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People who tested positive for Covid-19 and are now immune should get a ‘freedom pass’, expert says

People who have tested positive for Covid-19 and are now immune should be given a ‘freedom pass’ allowing them to go wherever they want, expert says

  • Oxford Prof Sir John Bell, who’s on the Government’s vaccine taskforce, said the pass would allow people to ‘do anything you want for three months, it’s fine’
  • He recommended an ‘enablement strategy’ to encourage people to get tested
  • Prof Bell also said that lateral flow tests, which have a turnaround time of under an hour, could allow people to be checked ‘every other day’

People who have tested positive for coronavirus and spent two weeks in isolation should be given ‘freedom passes’ allowing them to do anything they want, an expert has said.

Professor Sir John Bell, regius professor of medicine at Oxford University and a member of the Government’s vaccine taskforce, said the pass would allow people to ‘do anything you want for three months, it’s fine’.

He told MPs there needs to be an ‘enablement strategy’ in order to encourage more people to get tested.

Prof Bell added: ‘We are living in a world where we need to reopen society back up again and we need a structure to do that and at the moment we don’t have that structure because the whole philosophy has “let’s beat them up with a stick” rather than “let’s give them a carrot”.’ 

A woman uses a swab to test for coronavirus at the mass and rapid testing centre at a Tennis centre in Liverpool on November 6, 2020

A woman uses a swab to test for coronavirus at the mass and rapid testing centre at a Tennis centre in Liverpool on November 6, 2020

Prof Bell also said that lateral flow tests, which have a turnaround time of under an hour, could allow people to be checked ‘every other day’.

The idea of a pass which shows someone has been infected has been raised several times, including by ministers.

NHS Test and Trace chairman Baroness Harding indicated work was being carried out on allowing people to ‘do more things’ if they had either natural or vaccine-acquired immunity.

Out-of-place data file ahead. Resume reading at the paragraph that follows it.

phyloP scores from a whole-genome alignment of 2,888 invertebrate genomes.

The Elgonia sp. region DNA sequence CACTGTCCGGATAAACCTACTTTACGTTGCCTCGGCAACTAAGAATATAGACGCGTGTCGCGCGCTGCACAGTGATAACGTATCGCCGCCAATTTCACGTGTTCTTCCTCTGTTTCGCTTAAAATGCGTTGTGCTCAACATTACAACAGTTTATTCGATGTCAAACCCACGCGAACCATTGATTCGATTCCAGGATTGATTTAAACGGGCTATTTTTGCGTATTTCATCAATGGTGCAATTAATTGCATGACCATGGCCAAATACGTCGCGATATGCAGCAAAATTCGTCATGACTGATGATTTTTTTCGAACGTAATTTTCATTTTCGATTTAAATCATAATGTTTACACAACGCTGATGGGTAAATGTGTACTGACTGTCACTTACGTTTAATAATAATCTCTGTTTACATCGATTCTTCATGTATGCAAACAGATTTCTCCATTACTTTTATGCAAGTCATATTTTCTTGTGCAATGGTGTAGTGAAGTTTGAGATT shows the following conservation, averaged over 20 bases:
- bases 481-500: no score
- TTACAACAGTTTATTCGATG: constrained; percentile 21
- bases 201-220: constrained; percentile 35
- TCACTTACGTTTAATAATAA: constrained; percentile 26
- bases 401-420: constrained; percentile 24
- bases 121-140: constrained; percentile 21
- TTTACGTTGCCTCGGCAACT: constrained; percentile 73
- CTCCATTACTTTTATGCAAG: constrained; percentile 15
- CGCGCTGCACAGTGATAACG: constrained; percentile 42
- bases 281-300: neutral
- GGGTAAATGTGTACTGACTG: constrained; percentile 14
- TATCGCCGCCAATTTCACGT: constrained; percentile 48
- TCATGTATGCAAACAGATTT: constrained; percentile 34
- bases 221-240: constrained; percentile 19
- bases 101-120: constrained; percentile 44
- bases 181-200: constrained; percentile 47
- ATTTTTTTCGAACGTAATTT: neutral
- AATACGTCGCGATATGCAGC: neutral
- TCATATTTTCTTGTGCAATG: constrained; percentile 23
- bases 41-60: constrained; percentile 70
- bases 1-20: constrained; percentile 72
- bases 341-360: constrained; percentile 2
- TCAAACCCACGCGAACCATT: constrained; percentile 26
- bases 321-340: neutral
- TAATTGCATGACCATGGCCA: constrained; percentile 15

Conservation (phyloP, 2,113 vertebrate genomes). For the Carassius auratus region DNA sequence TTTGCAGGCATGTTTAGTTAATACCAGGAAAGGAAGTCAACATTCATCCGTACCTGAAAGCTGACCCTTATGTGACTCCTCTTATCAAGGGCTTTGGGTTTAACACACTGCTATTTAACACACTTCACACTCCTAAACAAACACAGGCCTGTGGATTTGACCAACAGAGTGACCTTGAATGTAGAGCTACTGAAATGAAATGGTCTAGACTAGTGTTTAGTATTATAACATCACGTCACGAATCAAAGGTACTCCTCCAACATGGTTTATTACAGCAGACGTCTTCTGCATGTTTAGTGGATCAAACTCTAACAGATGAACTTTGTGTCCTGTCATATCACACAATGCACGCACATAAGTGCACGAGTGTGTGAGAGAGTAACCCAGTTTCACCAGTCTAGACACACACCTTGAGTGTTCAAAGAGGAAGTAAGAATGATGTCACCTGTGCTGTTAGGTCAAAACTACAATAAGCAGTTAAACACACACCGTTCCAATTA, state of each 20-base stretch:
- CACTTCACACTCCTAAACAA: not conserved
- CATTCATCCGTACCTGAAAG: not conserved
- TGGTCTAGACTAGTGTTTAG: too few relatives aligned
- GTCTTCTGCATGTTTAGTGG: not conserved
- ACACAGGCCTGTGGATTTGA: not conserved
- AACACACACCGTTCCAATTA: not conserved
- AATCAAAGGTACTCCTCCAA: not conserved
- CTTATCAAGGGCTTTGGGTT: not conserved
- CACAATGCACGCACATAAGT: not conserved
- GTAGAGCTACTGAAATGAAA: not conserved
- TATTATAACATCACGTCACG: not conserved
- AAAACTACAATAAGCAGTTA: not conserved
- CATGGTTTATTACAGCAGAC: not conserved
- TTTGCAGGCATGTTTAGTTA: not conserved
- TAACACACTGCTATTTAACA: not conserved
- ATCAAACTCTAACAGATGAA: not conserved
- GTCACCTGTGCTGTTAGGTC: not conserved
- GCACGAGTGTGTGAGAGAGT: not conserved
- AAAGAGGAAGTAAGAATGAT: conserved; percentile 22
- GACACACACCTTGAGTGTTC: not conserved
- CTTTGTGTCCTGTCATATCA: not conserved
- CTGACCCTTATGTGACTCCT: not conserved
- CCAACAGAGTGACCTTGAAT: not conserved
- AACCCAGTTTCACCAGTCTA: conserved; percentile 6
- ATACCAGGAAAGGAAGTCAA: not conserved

That could mean allowing the NHS Covid-19 app to record whether someone has had a vaccine, she told the joint session of the Commons health and social care and science and technology committees.

Professor Sir John Bell, regius professor of medicine at Oxford University and a member of the Government¿s vaccine taskforce (pictured), said the pass would allow people to ¿do anything you want for three months, it¿s fine¿

Professor Sir John Bell, regius professor of medicine at Oxford University and a member of the Government’s vaccine taskforce (pictured), said the pass would allow people to ‘do anything you want for three months, it’s fine’

Prof Bell added: ‘If they test negative you can then have a couple of days freedom because you know that they are not infected.

‘If they are a contact you test them every other day but leave them to go about their business in the real world, so there are advantages to everybody from this.

‘The negatives do better, the positives do better and people will want to be tested because it’s an opportunity to get back to normal life.’

Prof Bell also warned that knowing getting tested could lead to people and their friends being told to self-isolate was a ‘massive disincentive’ to get a test.

He said if no one wanted to be tested, it could lead to the end of mass testing programmes such as the pilot in Liverpool.

Read more at DailyMail.co.uk


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